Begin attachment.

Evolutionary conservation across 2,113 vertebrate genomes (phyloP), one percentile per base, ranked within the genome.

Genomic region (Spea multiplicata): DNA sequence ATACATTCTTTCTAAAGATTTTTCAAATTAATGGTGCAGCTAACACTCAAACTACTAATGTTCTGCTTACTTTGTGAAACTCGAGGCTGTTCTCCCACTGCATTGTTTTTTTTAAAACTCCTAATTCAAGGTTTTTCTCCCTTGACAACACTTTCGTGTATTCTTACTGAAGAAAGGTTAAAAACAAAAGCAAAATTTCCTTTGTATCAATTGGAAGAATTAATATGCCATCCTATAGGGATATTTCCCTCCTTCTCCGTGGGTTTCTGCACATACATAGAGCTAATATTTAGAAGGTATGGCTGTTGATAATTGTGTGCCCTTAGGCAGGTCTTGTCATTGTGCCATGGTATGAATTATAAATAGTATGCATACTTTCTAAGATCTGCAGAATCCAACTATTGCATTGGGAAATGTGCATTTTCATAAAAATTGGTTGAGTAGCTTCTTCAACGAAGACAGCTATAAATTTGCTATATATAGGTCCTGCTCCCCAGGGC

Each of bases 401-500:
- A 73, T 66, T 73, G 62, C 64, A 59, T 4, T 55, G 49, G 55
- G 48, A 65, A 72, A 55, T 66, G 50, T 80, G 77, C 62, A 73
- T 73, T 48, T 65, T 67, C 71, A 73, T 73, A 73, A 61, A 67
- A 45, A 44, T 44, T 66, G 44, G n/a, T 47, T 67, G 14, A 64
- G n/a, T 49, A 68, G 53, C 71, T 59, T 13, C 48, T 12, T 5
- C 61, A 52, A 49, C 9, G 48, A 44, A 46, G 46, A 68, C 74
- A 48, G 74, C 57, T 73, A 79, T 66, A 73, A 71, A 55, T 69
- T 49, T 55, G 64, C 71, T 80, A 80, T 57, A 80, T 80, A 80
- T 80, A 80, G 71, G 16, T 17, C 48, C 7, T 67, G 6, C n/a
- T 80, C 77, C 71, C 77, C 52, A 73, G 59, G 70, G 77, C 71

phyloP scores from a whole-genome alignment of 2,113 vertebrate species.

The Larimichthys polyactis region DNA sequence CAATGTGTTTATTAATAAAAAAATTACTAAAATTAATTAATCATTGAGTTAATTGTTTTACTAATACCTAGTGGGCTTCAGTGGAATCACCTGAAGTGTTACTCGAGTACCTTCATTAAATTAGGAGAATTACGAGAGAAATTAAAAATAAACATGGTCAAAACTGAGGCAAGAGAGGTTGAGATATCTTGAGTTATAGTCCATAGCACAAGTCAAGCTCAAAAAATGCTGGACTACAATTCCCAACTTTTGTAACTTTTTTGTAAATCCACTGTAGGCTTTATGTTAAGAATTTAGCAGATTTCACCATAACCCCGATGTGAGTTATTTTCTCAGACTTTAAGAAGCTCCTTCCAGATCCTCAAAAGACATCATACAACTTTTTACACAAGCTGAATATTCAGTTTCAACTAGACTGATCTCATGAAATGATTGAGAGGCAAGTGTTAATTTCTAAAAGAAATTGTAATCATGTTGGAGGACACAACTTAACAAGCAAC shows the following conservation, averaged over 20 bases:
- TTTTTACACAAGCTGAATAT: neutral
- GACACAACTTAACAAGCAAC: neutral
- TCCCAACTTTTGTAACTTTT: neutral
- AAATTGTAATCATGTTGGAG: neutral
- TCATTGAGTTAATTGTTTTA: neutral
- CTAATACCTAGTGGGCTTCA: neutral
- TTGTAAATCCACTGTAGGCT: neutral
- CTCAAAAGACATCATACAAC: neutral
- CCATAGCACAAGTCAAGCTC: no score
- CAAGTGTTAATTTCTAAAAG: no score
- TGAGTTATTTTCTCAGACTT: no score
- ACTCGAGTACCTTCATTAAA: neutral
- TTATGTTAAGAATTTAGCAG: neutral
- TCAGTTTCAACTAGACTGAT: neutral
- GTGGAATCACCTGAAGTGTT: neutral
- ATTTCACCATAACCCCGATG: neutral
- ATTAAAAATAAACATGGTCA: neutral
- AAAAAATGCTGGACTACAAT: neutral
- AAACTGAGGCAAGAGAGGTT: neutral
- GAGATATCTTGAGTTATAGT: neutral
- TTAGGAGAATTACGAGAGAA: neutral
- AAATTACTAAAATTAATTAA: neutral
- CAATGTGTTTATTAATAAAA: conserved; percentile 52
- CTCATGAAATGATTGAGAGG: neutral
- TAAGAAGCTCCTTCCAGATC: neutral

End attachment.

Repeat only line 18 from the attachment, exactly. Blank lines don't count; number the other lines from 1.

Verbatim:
- TCCCAACTTTTGTAACTTTT: neutral